9 Jul 14

Priorslee Lake: 4:23am – 6:00am // 7:00am – 8:43am

12.5°C > 15.0°C. low stratus with a few breaks to the S: later cloud lifted somewhat. Moderate N wind. Good visibility.

(73rd visit of the year)

1 Cormorant fishing in the water: another flew over.
Certainly 3 Grey Herons this morning: as usual none stayed after c.7:00am.
No Black-headed Gulls present when I arrived; c.60, apparently all adults arrived (from ?) soon after, but these mostly flew straight through and eventually all to Ricoh area; much later 27 more (?) on the water, including at least 1 juvenile.
Small number of large gulls over: three single adult Lesser Black-backed Gulls stopped for a while.
First Swift arrived at 4:39am with 18 by 5:00am; all gone before 6:00am; later a single flew through.
Kingfisher again very noisy.
Another small corvid passage this morning: seems they skirted the low cloud over Telford, with some see VERY far to the E.
At least 2 of the 7 Bullfinches logged were my first confirmed juveniles this year.
At least 8 large bats this morning.
An Elophila nymphaeata (Brown China-mark) moth was flushed from the grass: it is my first Shropshire record of this species.
Various other moths flushed from the grass included Shaded Broad-bar, a Straw Dot as well as the usual grass moths. Rather odd was finding one forewing from a Brimstone Moth – where was the rest?
Despite the mainly overcast weather both Common Blue and Blue-tailed Damselflies were about in some numbers
Elephant Hawk-moth still in the foot-tunnel under Priorslee Avenue but seems to be moribund: joined today by a Swallow-tailed Moth and two Eudonia sp's.,

Probably moth Eudonia mercurella (Small Grey)

4 + 3 (2 broods) Great Crested Grebes
2 Cormorants
3 Grey Herons
2 + 1 Swans
21 (17) Mallard
2 + 2 (2  broods) Moorhens
30 + 24 (9 broods) Coots
c.85 Black-headed Gulls
9 Lesser Black-backed Gull
18 Common Swifts
4 (4) Song Thrushes
5 (4) Reed Warblers
1 (1) Common Whitethroat
15 (10) Blackcaps
5 (4) Chiffchaffs
Corvid roost dispersal: just 72 Jackdaws and only 9 Rooks.

The best of a mainly cloudy morning.

A Swallow-tailed Moth outlined against one of the lights in the Priorslee tunnel.

These two moths, also outlined against the same light in the Priorslee tunnel, are probably both Eudonia lacustrata (sometimes Little Grey). Certainly the left-hand moth looks like this species: there are several very similar confusing species and the right-hand moth looks a bit like Eudonia mercurella (Small Grey). But it would seem more likely they are both the same species.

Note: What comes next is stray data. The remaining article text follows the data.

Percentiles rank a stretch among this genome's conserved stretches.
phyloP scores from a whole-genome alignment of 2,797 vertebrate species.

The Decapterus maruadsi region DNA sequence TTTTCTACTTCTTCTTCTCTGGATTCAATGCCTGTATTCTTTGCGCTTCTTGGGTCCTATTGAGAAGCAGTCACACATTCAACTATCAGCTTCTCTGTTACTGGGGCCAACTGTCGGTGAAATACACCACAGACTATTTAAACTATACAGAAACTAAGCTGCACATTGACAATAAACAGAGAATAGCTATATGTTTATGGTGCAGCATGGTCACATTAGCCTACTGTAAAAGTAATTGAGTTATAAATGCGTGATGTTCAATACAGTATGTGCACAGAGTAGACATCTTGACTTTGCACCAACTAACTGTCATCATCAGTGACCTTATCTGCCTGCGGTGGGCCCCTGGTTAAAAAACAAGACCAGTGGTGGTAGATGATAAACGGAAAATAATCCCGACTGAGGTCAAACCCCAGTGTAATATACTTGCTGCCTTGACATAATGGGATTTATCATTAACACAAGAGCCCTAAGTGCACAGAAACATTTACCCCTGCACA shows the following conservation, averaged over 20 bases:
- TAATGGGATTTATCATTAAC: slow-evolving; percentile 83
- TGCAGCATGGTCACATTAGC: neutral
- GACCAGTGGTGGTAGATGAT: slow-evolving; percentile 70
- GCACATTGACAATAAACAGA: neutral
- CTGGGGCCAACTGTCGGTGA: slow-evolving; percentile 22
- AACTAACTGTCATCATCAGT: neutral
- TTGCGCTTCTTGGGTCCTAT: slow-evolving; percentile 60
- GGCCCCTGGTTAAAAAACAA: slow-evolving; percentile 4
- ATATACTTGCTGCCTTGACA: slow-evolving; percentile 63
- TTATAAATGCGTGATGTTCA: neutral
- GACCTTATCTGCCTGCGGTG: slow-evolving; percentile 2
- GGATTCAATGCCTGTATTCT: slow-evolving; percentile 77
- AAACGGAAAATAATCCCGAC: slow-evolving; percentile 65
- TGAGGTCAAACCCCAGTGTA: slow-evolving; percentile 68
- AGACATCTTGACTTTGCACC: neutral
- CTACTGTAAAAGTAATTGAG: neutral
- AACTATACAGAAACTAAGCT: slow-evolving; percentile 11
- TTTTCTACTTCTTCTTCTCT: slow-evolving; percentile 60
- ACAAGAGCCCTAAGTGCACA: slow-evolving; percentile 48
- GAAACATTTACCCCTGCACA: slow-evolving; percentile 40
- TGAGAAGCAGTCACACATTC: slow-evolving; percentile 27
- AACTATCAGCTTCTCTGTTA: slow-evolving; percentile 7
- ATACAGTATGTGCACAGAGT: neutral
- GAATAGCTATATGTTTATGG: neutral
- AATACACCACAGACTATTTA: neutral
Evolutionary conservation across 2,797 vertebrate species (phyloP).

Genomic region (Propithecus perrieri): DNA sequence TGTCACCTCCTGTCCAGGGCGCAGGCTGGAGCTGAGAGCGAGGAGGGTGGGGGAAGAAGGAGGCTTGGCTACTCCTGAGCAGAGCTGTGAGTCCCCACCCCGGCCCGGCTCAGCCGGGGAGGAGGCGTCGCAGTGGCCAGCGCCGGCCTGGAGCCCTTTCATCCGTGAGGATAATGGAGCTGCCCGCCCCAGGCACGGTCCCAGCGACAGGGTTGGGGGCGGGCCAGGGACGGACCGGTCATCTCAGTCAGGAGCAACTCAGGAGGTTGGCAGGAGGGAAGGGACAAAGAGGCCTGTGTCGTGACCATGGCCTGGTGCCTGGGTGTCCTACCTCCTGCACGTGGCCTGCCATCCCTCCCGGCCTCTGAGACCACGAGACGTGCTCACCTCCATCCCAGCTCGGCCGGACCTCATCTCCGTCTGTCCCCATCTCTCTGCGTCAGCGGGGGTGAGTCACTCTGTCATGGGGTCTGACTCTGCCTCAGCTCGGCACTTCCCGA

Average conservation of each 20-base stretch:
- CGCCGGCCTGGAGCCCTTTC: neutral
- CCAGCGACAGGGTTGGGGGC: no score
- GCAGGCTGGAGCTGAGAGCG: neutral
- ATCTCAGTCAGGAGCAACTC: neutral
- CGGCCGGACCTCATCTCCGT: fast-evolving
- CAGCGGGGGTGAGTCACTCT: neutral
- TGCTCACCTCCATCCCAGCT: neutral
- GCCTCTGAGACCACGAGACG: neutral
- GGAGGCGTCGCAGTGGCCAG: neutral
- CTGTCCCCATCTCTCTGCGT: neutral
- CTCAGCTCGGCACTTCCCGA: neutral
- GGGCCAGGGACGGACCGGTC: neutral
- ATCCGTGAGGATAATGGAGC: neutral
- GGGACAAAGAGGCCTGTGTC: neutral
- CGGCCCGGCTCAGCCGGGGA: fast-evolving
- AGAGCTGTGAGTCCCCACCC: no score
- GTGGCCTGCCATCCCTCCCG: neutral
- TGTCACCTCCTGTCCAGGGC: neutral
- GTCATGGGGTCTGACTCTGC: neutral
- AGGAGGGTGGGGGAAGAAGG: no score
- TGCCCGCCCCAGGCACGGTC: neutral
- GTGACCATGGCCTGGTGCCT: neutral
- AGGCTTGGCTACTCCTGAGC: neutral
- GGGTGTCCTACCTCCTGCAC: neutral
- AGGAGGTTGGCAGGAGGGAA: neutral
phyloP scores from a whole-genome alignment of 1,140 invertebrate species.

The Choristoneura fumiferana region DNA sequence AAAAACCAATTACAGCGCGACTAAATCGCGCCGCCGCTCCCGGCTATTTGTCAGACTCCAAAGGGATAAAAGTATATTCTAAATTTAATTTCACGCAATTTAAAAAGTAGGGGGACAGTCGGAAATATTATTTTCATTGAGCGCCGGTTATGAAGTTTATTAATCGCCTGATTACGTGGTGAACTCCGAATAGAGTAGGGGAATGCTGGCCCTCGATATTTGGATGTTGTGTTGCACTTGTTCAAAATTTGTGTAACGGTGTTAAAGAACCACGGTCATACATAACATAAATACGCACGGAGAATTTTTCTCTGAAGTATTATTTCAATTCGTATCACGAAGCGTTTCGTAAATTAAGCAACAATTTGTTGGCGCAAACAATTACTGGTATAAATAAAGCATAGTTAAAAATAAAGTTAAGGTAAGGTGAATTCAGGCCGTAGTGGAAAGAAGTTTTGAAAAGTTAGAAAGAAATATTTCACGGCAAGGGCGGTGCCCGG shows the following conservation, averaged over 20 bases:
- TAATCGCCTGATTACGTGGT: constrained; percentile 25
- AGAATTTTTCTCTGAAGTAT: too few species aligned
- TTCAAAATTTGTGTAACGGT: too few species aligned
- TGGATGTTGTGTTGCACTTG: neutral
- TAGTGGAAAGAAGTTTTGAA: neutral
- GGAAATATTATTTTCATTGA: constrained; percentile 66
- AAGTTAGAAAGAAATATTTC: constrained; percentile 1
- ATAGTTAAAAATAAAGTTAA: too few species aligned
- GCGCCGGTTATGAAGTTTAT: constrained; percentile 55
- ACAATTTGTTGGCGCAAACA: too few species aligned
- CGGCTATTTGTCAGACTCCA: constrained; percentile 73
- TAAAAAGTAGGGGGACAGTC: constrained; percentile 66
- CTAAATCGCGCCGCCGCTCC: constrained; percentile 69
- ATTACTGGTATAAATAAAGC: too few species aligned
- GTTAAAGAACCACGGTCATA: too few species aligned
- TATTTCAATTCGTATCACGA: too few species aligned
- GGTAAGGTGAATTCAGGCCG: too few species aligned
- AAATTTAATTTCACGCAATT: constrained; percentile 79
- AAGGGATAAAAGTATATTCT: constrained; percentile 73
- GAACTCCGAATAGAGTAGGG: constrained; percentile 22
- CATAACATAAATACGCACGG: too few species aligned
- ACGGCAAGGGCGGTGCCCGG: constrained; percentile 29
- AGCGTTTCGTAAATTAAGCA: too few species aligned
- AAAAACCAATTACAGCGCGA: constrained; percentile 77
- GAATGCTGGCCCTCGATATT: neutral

Lurking here is a Straw Dot moth.

We all get an itch at times: this adult Black-headed Gull has a good scratch.

This adult Black-headed Gull is beginning to lose the breeding hood: it always surprises me how quickly this happens – a matter of a couple of weeks, though of course not all birds will moult at exactly the same time so there will be an admixture well in to August.

Whose buoy is it anyway? A slight dispute among the Black-headed Gulls.

Where is the rest? this is clearly a forewing of a Brimstone Moth, but ...

This small moth is Elophila nymphaeata (Brown China-mark). My first in Shropshire.

 The business end of another long-horned beetle sp.

Here it the whole thing. It appears to rejoice in the name of Agapanthea villosoviridescens: blimey, it is nearly as long as its horns!

Another confusing Tortrix moth: may be Celypha lacunana (Common Marble).

The eyes of grass moths always look as if they are surprised – but then if you see something 100s times your size you are probably entitled to look shocked. This is the very common species Chrysoteuchia culmella (or Garden Grass-veneer).

I suppose I have to include the other grass moth that is very common at the moment. This is Crambus pascuella or, simply, Grass-veneer. One reason to include it was because it is shown here resting on the door of my car as I returned to drive home.

A slug tucks in to a tasty petal of an Ox-eye Daisy (Leucanthemum vulgare). I read that there is a new field guide to the slugs and snails of Britain and Ireland. The review describes it as ‘exciting’, noting that it covers all 43 slug species including notes on dissection to identify the more difficult species as well as illustrations of all the ‘bewildering variations’ of many species. I think I’ll pass. Slug sp. will do. At least I can identify the plant.

(Ed Wilson)


Priorslee Flash: 6:10am – 6:50am

(61st visit of the year)

Few Greylag Geese today: numbers of this species seem to be more variable and perhaps not all are flightless at the moment (or are they hiding inside the island?).
Just the white feral ‘large’ Mallard: now some weeks since I last saw its mostly black long-term companion.
Another increase in number of Tufted Ducks.

2 + 1 Great Crested Grebes
2 Swans
92 Greylag Geese
1 Cackling Goose
254 + 1 Canada Geese
The all-white feral goose
13 (12) Mallard
1 feral Mallard
18 (16) Tufted Ducks
1 + 2 (2 broods) Moorhen
9 + 9 (? broods) Coots
5 House Martin
1 (1) Song Thrush
1 (1) Blackcap
2 (2) Chiffchaffs

(Ed Wilson)